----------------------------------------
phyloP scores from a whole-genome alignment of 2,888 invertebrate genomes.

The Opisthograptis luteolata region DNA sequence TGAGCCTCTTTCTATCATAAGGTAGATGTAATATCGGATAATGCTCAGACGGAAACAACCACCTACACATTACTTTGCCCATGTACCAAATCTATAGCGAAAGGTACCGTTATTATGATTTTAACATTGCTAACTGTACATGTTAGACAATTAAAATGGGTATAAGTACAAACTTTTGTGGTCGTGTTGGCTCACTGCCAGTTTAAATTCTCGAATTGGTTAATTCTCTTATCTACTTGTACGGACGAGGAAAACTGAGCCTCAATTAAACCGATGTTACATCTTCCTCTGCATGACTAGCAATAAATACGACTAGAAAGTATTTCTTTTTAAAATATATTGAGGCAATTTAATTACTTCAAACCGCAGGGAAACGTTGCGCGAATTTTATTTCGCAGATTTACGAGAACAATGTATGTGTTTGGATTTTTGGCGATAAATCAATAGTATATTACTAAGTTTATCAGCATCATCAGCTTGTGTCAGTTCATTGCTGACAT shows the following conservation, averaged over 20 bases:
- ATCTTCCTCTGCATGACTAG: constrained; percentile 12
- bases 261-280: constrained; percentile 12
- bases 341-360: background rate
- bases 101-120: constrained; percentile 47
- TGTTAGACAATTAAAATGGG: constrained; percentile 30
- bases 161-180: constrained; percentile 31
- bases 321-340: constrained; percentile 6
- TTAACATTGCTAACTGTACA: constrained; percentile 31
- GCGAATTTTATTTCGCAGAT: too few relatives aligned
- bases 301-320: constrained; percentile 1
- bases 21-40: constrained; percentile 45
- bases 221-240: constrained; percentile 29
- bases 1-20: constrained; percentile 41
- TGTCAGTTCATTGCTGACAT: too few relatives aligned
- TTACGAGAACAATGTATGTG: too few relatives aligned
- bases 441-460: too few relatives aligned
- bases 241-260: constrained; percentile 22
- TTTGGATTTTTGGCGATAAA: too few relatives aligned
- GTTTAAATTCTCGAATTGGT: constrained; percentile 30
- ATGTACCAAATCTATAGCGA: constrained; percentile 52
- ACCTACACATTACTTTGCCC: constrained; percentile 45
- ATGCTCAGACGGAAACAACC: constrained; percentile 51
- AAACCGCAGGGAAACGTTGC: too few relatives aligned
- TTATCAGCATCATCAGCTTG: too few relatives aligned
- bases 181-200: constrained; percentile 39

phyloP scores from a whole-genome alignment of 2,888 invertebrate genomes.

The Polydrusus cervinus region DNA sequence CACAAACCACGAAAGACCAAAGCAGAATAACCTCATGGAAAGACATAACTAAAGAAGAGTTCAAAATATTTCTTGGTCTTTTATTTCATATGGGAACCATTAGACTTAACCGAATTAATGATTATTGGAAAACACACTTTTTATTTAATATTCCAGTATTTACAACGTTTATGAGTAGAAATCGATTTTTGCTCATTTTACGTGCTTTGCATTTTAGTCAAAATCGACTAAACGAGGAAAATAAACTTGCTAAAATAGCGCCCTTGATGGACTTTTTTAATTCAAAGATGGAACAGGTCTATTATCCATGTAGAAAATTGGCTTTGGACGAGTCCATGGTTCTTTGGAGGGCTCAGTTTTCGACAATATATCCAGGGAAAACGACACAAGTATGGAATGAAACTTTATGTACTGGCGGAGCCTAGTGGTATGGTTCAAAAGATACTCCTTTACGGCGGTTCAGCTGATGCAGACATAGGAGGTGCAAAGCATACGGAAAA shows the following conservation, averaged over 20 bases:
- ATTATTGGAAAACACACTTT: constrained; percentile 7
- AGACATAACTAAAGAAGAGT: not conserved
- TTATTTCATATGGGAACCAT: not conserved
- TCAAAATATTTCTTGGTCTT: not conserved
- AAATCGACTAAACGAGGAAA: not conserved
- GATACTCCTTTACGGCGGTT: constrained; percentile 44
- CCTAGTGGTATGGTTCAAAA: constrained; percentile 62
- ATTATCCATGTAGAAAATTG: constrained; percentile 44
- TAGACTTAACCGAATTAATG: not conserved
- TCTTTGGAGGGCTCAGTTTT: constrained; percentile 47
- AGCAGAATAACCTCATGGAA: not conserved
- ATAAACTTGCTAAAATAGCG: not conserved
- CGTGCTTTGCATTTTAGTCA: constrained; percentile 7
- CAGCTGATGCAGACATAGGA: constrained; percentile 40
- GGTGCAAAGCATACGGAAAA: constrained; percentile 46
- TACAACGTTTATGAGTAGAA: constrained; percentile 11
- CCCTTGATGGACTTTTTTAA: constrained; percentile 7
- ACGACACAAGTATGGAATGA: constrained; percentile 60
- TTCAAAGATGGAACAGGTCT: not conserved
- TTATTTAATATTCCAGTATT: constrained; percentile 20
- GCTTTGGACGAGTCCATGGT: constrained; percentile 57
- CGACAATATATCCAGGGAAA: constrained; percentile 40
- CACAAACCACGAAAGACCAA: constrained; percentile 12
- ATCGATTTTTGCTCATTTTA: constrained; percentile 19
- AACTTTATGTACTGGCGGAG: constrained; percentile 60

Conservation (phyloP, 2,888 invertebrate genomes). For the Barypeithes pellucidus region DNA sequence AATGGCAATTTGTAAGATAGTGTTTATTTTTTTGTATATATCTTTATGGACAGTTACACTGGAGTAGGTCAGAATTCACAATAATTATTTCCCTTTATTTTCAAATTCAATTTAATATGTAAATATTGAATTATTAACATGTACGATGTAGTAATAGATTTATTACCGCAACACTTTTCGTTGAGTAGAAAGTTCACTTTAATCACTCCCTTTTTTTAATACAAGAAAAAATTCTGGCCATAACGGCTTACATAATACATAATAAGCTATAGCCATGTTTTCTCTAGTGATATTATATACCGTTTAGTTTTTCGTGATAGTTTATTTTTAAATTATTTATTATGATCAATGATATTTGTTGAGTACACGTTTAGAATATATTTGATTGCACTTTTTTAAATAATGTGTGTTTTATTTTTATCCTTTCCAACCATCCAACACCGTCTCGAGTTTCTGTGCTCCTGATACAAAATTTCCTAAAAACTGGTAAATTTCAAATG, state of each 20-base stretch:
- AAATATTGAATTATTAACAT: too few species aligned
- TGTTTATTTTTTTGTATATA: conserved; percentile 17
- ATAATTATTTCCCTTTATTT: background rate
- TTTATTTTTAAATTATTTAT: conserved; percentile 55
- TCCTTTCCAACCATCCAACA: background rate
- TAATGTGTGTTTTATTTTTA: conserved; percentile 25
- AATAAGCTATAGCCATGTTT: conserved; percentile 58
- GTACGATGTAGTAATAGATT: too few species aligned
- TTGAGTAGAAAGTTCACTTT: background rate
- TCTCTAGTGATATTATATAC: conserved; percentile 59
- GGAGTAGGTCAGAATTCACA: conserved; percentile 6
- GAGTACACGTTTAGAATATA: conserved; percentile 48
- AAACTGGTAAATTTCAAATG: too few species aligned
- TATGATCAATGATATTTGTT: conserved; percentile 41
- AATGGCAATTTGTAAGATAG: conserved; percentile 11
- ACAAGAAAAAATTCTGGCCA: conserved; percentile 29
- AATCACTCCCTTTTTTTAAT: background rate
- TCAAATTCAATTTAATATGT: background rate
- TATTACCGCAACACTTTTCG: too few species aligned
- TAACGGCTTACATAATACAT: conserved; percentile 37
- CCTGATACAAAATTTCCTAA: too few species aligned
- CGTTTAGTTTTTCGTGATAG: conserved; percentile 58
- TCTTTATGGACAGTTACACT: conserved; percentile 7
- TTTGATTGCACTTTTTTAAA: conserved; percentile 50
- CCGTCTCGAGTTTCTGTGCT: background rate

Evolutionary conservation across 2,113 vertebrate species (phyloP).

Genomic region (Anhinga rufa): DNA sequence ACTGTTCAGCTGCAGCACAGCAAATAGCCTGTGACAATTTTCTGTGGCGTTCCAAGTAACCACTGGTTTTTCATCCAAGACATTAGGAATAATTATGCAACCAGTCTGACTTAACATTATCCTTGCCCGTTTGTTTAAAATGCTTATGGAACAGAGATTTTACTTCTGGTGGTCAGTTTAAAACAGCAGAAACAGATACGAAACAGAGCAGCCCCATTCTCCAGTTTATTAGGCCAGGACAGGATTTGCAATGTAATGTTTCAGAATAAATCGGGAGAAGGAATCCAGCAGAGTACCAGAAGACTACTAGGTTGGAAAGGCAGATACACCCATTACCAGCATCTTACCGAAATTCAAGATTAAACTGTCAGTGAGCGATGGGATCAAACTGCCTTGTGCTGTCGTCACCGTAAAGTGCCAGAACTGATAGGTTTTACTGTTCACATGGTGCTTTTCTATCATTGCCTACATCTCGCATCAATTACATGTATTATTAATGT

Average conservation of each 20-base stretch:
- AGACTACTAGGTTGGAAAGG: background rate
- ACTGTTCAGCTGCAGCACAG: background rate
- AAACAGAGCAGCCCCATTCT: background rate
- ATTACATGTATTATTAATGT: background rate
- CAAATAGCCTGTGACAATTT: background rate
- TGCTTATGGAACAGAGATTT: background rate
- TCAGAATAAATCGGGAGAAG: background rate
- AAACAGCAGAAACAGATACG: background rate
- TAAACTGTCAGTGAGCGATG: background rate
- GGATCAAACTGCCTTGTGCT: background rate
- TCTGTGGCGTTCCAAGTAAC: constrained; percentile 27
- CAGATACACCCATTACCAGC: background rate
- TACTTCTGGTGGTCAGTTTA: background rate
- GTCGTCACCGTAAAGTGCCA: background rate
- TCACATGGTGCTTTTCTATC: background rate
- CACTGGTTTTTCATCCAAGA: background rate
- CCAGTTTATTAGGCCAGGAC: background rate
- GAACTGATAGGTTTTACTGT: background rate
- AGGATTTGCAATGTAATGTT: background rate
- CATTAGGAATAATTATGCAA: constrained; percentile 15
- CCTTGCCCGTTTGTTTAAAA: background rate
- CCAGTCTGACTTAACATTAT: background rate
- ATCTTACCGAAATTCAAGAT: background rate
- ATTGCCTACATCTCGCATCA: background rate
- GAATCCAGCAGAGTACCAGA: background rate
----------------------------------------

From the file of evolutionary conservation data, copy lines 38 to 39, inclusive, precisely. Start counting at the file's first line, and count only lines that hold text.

- TAGACTTAACCGAATTAATG: not conserved
- TCTTTGGAGGGCTCAGTTTT: constrained; percentile 47